cait +tiff

C / tornados and the 10%

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I have written about this before, and I will probably write about it again, but this morning I am thinking about being vulnerable. There have been some great pieces out in the past few months about vulnerability and honesty, and I am grateful for them. For me, it’s the bravest thing anyone can do. After spending the better part of 32 years grasping for acceptance, that desire seems to be slipping away and hearing from other bloggers about their real lives, opinions and struggles, makes the internet a much better place. It’s comforting to know that the people that I look up to are exceedingly human.

Writing, fashion or anything we put out in the world, is judged and we know that when we do it, which doesn’t mean it is any less intimidating. But people are talking about it a lot these days. Garance Dore wrote recently about the balance of sharing her personal life on her blog. Joanna Goddard discussed death in her family, and how she has dealt with it in her family, and in her public life. Bri Emery talked about issues with her father and why her ex is still her favorite friend. The one that got me most recently was by Kate Arends, who describes her experience living has a human tornado. I love these pieces, and if you click on them you won’t be disappointed.

Yesterday, my instructor was talking about making a collection. He said a successful, interesting, innovative collection will thrill and delight about 10% of the population, and 90% will hate it. Right. In my head the wheels start spinning wildly as I try to compute that making people happy does not equal success. The though of designing a collection for the first time, putting it out into the world and having 90% of the world HATE it, kind of makes me want to barf. I still have a people-pleasing element to my personality, and equating mass disapproval with achievement is a hard one for me to wrap my head around. Fashion is not a forgiving industry, and I am going to need to get good at putting it all out there. The only way I can work it out is that putting something truly new into the world NEEDS to piss people off. New ideas challenge traditional ways of thinking, social constructs and accepted truths, and with fashion, these challenges are often seen as silly, ridiculous, or just ugly.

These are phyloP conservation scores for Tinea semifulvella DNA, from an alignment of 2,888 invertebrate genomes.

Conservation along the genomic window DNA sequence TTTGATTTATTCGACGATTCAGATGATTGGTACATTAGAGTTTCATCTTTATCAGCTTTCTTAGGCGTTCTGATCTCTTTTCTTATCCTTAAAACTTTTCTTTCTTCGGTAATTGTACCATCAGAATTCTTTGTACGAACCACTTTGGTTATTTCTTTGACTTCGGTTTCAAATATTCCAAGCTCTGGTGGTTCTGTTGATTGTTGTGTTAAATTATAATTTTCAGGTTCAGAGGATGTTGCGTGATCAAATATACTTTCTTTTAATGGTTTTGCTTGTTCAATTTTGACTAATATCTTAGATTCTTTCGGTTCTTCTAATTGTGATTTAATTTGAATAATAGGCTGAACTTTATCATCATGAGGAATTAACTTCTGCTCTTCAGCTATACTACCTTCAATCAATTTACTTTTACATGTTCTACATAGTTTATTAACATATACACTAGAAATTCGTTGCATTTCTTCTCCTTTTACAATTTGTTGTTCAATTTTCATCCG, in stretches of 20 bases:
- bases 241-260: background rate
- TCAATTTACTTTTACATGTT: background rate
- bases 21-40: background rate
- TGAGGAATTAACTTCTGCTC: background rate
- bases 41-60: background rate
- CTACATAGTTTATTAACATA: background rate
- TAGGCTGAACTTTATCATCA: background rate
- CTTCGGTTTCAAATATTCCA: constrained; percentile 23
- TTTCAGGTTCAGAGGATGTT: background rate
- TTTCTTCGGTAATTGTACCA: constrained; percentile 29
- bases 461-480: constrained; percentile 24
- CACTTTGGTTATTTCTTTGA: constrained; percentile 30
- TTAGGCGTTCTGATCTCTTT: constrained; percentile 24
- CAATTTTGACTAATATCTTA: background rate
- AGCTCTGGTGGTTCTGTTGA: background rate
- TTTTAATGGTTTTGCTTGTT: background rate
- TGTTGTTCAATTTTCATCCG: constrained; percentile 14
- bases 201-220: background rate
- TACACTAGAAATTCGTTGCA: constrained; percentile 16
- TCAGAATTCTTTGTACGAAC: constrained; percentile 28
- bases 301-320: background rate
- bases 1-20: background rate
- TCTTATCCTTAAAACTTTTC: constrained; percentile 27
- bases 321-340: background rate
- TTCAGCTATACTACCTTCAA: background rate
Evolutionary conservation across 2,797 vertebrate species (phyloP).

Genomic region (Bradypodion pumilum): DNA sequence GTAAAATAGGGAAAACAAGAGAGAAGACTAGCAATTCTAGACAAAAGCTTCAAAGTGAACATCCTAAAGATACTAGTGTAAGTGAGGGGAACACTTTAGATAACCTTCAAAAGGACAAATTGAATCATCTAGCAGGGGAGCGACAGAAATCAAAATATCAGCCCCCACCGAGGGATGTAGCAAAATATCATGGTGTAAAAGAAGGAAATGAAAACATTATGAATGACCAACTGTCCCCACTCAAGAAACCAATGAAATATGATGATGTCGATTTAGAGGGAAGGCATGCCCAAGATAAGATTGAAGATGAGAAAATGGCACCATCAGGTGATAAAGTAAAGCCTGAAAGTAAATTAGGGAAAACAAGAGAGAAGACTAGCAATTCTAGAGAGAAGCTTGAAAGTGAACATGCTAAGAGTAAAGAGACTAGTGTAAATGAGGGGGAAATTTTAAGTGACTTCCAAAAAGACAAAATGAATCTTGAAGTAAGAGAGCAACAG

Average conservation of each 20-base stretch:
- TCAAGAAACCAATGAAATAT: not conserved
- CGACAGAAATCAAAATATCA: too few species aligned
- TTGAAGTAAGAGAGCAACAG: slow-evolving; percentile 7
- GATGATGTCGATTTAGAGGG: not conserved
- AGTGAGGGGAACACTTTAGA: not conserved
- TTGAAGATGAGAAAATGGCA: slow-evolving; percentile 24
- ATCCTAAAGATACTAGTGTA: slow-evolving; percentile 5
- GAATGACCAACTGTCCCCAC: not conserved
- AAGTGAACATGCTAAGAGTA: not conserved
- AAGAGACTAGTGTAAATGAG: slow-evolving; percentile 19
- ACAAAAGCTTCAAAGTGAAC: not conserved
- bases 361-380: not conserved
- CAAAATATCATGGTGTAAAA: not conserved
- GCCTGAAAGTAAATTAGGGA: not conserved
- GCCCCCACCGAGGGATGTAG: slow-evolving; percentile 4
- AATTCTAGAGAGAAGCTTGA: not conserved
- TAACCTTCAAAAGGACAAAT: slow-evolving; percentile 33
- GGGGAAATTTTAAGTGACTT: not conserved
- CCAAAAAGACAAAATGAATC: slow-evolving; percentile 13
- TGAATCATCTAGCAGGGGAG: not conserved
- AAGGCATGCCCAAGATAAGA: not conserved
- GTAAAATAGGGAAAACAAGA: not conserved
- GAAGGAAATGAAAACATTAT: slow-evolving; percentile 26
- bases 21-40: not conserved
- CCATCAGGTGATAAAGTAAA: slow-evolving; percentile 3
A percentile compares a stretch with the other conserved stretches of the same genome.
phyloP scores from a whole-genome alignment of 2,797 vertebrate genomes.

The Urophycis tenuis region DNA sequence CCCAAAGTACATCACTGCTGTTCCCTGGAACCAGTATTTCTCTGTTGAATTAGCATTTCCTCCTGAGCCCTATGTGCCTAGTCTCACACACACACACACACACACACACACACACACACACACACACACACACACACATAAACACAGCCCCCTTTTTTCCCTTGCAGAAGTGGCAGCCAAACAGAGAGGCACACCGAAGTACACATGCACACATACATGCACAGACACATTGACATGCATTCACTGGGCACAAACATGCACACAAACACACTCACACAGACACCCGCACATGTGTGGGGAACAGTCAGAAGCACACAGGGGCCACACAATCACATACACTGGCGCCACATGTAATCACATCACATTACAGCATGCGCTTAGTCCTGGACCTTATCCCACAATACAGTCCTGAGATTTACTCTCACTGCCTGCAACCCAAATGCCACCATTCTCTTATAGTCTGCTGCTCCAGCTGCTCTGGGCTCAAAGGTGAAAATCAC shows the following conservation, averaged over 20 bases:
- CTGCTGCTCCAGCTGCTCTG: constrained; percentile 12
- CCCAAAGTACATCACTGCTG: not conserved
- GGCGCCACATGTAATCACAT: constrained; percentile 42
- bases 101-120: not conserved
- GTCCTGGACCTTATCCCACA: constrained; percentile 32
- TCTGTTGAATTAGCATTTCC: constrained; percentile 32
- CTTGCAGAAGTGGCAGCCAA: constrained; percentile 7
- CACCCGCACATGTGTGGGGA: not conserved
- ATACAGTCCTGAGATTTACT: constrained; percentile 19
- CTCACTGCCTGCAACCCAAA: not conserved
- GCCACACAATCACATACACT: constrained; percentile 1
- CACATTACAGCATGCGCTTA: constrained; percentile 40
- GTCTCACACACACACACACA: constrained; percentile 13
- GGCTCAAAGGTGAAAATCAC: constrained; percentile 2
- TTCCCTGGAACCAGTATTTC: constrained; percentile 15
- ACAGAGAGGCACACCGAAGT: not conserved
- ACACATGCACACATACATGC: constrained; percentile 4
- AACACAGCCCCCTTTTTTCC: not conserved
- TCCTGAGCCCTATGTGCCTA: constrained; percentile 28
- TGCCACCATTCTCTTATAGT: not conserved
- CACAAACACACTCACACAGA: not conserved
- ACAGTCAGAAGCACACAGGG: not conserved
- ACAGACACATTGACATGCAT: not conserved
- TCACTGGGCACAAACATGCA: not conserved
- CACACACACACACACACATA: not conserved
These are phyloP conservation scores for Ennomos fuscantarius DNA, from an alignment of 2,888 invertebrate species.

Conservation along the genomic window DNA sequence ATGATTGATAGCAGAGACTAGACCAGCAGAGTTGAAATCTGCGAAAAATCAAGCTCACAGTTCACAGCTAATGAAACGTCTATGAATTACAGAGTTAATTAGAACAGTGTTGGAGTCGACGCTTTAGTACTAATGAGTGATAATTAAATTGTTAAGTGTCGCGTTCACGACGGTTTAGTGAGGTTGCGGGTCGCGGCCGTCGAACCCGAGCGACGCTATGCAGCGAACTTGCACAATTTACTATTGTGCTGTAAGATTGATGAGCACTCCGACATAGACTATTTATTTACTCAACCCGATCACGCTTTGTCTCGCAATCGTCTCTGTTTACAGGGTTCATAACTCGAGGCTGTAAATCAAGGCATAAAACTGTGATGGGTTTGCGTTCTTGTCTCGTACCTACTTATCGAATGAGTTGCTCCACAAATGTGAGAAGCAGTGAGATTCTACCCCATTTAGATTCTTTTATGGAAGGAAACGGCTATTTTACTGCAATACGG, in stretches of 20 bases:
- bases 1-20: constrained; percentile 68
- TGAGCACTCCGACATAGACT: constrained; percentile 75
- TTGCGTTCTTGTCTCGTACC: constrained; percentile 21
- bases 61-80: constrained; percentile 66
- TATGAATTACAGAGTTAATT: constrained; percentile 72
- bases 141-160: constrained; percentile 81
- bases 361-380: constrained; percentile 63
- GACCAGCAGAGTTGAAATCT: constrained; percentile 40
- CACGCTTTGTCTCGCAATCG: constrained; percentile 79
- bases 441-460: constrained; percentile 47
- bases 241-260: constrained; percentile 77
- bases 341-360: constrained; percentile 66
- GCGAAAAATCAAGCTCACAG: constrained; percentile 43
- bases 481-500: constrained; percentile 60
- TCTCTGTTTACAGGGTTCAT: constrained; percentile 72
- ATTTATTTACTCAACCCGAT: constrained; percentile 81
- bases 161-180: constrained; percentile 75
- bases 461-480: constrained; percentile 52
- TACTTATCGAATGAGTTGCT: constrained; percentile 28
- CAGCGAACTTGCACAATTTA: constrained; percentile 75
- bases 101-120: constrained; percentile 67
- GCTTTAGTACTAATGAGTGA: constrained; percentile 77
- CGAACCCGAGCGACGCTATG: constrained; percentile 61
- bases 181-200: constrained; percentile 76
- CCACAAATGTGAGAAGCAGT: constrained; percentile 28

I don’t get a lot of fashion out there, and thats fine. The Rick Owens collection a few months ago had little holes in the trousers where you could see penis, flopping down the runway. I didn’t really get it. But I also don’t get a lot of art, music or why anyone would need an Apple Watch. I’m not saying that dicks out is the way forward, I am opposed to a dicks out street culture, but it was a different take on masculinity, and fantastic lunch time conversation. My collections will not be surprise-genitalia-focused, but they might be weird, and I need to be ready for people to not get it, not like it, and maybe even hate it.

caitsig

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